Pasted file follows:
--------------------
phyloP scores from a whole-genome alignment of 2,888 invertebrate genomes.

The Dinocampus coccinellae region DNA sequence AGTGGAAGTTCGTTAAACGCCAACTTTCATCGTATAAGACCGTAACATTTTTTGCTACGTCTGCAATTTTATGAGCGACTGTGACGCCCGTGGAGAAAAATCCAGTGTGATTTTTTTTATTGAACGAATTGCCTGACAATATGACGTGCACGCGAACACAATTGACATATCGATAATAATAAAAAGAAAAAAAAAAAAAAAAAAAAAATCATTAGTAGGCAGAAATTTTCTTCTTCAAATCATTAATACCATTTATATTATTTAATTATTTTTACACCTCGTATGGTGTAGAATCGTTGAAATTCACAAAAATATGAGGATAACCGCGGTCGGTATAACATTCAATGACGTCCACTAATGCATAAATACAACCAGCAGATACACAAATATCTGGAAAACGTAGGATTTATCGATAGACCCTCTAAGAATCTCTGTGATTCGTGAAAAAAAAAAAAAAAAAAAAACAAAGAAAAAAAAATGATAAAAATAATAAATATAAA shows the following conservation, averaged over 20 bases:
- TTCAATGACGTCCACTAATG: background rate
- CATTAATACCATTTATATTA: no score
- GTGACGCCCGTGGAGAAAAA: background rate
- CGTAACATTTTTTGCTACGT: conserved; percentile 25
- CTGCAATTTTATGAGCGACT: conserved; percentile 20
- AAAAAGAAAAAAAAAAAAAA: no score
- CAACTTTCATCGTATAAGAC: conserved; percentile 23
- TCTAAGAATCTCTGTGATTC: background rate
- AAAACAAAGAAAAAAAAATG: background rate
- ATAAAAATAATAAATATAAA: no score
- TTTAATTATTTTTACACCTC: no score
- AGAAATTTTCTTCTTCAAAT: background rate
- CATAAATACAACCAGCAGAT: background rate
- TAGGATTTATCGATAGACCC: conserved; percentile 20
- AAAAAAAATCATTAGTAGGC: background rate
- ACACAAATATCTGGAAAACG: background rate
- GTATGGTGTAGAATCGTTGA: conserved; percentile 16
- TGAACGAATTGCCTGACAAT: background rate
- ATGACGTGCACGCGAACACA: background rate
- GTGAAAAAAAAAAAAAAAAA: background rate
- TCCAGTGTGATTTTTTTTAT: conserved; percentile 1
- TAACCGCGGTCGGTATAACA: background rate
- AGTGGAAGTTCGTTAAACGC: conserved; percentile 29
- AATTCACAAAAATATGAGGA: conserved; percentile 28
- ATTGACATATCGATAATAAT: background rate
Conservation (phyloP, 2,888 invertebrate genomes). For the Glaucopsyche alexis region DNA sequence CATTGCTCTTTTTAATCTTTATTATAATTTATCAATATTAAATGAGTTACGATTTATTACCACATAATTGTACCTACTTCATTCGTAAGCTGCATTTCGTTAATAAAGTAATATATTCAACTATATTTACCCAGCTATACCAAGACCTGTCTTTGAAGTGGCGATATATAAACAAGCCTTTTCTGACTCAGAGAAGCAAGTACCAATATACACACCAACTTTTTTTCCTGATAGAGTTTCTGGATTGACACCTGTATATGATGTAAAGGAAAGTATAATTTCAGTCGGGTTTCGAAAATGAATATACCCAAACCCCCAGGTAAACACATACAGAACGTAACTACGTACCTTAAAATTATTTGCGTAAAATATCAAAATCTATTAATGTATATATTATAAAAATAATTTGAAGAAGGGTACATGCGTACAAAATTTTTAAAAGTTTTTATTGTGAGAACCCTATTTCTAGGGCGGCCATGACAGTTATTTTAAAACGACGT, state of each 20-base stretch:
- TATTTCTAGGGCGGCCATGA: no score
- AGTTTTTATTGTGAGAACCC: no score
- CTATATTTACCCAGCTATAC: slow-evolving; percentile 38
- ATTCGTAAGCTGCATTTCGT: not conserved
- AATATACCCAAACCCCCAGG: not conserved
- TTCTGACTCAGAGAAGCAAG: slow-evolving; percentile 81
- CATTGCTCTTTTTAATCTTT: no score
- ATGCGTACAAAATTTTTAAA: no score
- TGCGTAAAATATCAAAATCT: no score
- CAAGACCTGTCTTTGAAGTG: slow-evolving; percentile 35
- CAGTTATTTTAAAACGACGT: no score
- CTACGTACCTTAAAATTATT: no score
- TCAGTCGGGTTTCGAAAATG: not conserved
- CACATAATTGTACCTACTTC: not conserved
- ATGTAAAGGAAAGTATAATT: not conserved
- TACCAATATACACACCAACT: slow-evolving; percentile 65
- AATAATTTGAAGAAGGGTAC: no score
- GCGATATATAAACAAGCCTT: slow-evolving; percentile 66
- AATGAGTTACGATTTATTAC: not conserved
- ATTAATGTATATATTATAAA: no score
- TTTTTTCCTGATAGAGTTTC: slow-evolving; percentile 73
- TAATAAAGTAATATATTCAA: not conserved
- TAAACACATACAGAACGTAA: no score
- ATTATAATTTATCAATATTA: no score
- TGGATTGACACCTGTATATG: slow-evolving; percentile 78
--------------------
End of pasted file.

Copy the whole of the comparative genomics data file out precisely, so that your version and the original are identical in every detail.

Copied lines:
phyloP scores from a whole-genome alignment of 2,888 invertebrate genomes.

The Dinocampus coccinellae region DNA sequence AGTGGAAGTTCGTTAAACGCCAACTTTCATCGTATAAGACCGTAACATTTTTTGCTACGTCTGCAATTTTATGAGCGACTGTGACGCCCGTGGAGAAAAATCCAGTGTGATTTTTTTTATTGAACGAATTGCCTGACAATATGACGTGCACGCGAACACAATTGACATATCGATAATAATAAAAAGAAAAAAAAAAAAAAAAAAAAAATCATTAGTAGGCAGAAATTTTCTTCTTCAAATCATTAATACCATTTATATTATTTAATTATTTTTACACCTCGTATGGTGTAGAATCGTTGAAATTCACAAAAATATGAGGATAACCGCGGTCGGTATAACATTCAATGACGTCCACTAATGCATAAATACAACCAGCAGATACACAAATATCTGGAAAACGTAGGATTTATCGATAGACCCTCTAAGAATCTCTGTGATTCGTGAAAAAAAAAAAAAAAAAAAAACAAAGAAAAAAAAATGATAAAAATAATAAATATAAA shows the following conservation, averaged over 20 bases:
- TTCAATGACGTCCACTAATG: background rate
- CATTAATACCATTTATATTA: no score
- GTGACGCCCGTGGAGAAAAA: background rate
- CGTAACATTTTTTGCTACGT: conserved; percentile 25
- CTGCAATTTTATGAGCGACT: conserved; percentile 20
- AAAAAGAAAAAAAAAAAAAA: no score
- CAACTTTCATCGTATAAGAC: conserved; percentile 23
- TCTAAGAATCTCTGTGATTC: background rate
- AAAACAAAGAAAAAAAAATG: background rate
- ATAAAAATAATAAATATAAA: no score
- TTTAATTATTTTTACACCTC: no score
- AGAAATTTTCTTCTTCAAAT: background rate
- CATAAATACAACCAGCAGAT: background rate
- TAGGATTTATCGATAGACCC: conserved; percentile 20
- AAAAAAAATCATTAGTAGGC: background rate
- ACACAAATATCTGGAAAACG: background rate
- GTATGGTGTAGAATCGTTGA: conserved; percentile 16
- TGAACGAATTGCCTGACAAT: background rate
- ATGACGTGCACGCGAACACA: background rate
- GTGAAAAAAAAAAAAAAAAA: background rate
- TCCAGTGTGATTTTTTTTAT: conserved; percentile 1
- TAACCGCGGTCGGTATAACA: background rate
- AGTGGAAGTTCGTTAAACGC: conserved; percentile 29
- AATTCACAAAAATATGAGGA: conserved; percentile 28
- ATTGACATATCGATAATAAT: background rate
Conservation (phyloP, 2,888 invertebrate genomes). For the Glaucopsyche alexis region DNA sequence CATTGCTCTTTTTAATCTTTATTATAATTTATCAATATTAAATGAGTTACGATTTATTACCACATAATTGTACCTACTTCATTCGTAAGCTGCATTTCGTTAATAAAGTAATATATTCAACTATATTTACCCAGCTATACCAAGACCTGTCTTTGAAGTGGCGATATATAAACAAGCCTTTTCTGACTCAGAGAAGCAAGTACCAATATACACACCAACTTTTTTTCCTGATAGAGTTTCTGGATTGACACCTGTATATGATGTAAAGGAAAGTATAATTTCAGTCGGGTTTCGAAAATGAATATACCCAAACCCCCAGGTAAACACATACAGAACGTAACTACGTACCTTAAAATTATTTGCGTAAAATATCAAAATCTATTAATGTATATATTATAAAAATAATTTGAAGAAGGGTACATGCGTACAAAATTTTTAAAAGTTTTTATTGTGAGAACCCTATTTCTAGGGCGGCCATGACAGTTATTTTAAAACGACGT, state of each 20-base stretch:
- TATTTCTAGGGCGGCCATGA: no score
- AGTTTTTATTGTGAGAACCC: no score
- CTATATTTACCCAGCTATAC: slow-evolving; percentile 38
- ATTCGTAAGCTGCATTTCGT: not conserved
- AATATACCCAAACCCCCAGG: not conserved
- TTCTGACTCAGAGAAGCAAG: slow-evolving; percentile 81
- CATTGCTCTTTTTAATCTTT: no score
- ATGCGTACAAAATTTTTAAA: no score
- TGCGTAAAATATCAAAATCT: no score
- CAAGACCTGTCTTTGAAGTG: slow-evolving; percentile 35
- CAGTTATTTTAAAACGACGT: no score
- CTACGTACCTTAAAATTATT: no score
- TCAGTCGGGTTTCGAAAATG: not conserved
- CACATAATTGTACCTACTTC: not conserved
- ATGTAAAGGAAAGTATAATT: not conserved
- TACCAATATACACACCAACT: slow-evolving; percentile 65
- AATAATTTGAAGAAGGGTAC: no score
- GCGATATATAAACAAGCCTT: slow-evolving; percentile 66
- AATGAGTTACGATTTATTAC: not conserved
- ATTAATGTATATATTATAAA: no score
- TTTTTTCCTGATAGAGTTTC: slow-evolving; percentile 73
- TAATAAAGTAATATATTCAA: not conserved
- TAAACACATACAGAACGTAA: no score
- ATTATAATTTATCAATATTA: no score
- TGGATTGACACCTGTATATG: slow-evolving; percentile 78